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Formation of weathering-derived magnesite deposits in the New England Orogen, New South Wales, Australia: Implications from mineralogy, geochemistry and genesis of the Attunga magnesite deposit

Oskierski, H.C., Bailey, J.G., Kennedy, E.M., Jacobsen, G., Ashley, P.M. and Dlugogorski, B.Z. (2013) Formation of weathering-derived magnesite deposits in the New England Orogen, New South Wales, Australia: Implications from mineralogy, geochemistry and genesis of the Attunga magnesite deposit. Mineralium Deposita, 48 (4). pp. 525-541.

Link to Published Version: http://dx.doi.org/10.1007/s00126-012-0440-5
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Abstract

Nodular, cryptocrystalline, weathering-derived magnesite deposits in the New England Orogen, Australia, provide a significant source of high-purity magnesite. Common textural features and related isotopic fingerprints indicate a close genetic relationship between weathering-derived magnesite deposits hosted by ultramafic rocks at Attunga and by sediments at Kunwarara while silica-carbonate rock alteration and rare hydrothermal magnesite vein deposits reflect contrasting conditions of formation. Localised weathering of carbonates in a soil environment shifts stable isotopic composition towards low δ13C and high δ18O typical for weathering-derived magnesites while intrusion-related fluids do not significantly change the isotopic composition of affected carbonates. At Attunga, magnesite consists of irregular, nodular veins and masses filling faults and cracks in the weathered serpentinite host rock as well as soft powdery magnesite in pervasive serpentinite alteration zones. The high-grade magnesite at Attunga can be contaminated by amorphous silica and serpentine relicts but does not contain dolomite or ferroan magnesite as observed for its hydrothermal equivalent, the Piedmont magnesite deposit, or other widespread deposits of silica-carbonate rock in the Great Serpentinite Belt. Heavy δ18O values are compatible with a supergene formation from meteoric waters while low δ13C suggests C3-photosynthetic plants as the predominant source of carbon for the Attunga magnesites. We infer that weathering-derived, nodular magnesite deposits hosted in ultramafic rocks like the Attunga magnesite deposit have formed in a two-step process involving the hypogene formation of a pre-cursor magnesite deposit and complete supergene overprinting by meteoric waters that acquired carbon from percolation through soil.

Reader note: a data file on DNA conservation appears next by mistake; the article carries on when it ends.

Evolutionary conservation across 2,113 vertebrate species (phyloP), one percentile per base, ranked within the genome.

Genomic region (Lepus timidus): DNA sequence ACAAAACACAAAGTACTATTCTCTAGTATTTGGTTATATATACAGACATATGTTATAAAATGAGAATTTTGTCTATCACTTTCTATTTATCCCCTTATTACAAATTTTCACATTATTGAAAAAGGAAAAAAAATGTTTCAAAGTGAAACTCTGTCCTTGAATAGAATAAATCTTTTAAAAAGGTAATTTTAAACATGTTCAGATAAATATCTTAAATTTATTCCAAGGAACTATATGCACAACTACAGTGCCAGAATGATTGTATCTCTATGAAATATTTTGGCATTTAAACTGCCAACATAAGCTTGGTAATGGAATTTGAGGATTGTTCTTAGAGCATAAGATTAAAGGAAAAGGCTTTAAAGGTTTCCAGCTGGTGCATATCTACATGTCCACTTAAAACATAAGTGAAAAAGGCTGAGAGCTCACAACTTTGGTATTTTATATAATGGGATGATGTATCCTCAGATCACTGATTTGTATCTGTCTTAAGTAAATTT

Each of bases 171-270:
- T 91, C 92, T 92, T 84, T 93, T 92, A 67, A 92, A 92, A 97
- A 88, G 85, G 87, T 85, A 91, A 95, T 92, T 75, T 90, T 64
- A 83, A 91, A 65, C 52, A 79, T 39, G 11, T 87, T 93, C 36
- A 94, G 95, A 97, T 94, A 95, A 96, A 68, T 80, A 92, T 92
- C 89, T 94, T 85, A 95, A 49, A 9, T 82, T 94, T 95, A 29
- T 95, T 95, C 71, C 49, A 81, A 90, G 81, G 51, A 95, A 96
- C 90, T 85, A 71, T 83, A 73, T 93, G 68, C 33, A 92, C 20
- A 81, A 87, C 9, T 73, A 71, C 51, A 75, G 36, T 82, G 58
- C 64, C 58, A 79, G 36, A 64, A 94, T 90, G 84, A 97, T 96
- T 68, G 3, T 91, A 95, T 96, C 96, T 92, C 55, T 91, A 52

Publication Type: Journal Article
Publisher: Springer-Verlag
Copyright: © 2012 Springer-Verlag.
URI: http://researchrepository.murdoch.edu.au/id/eprint/26217
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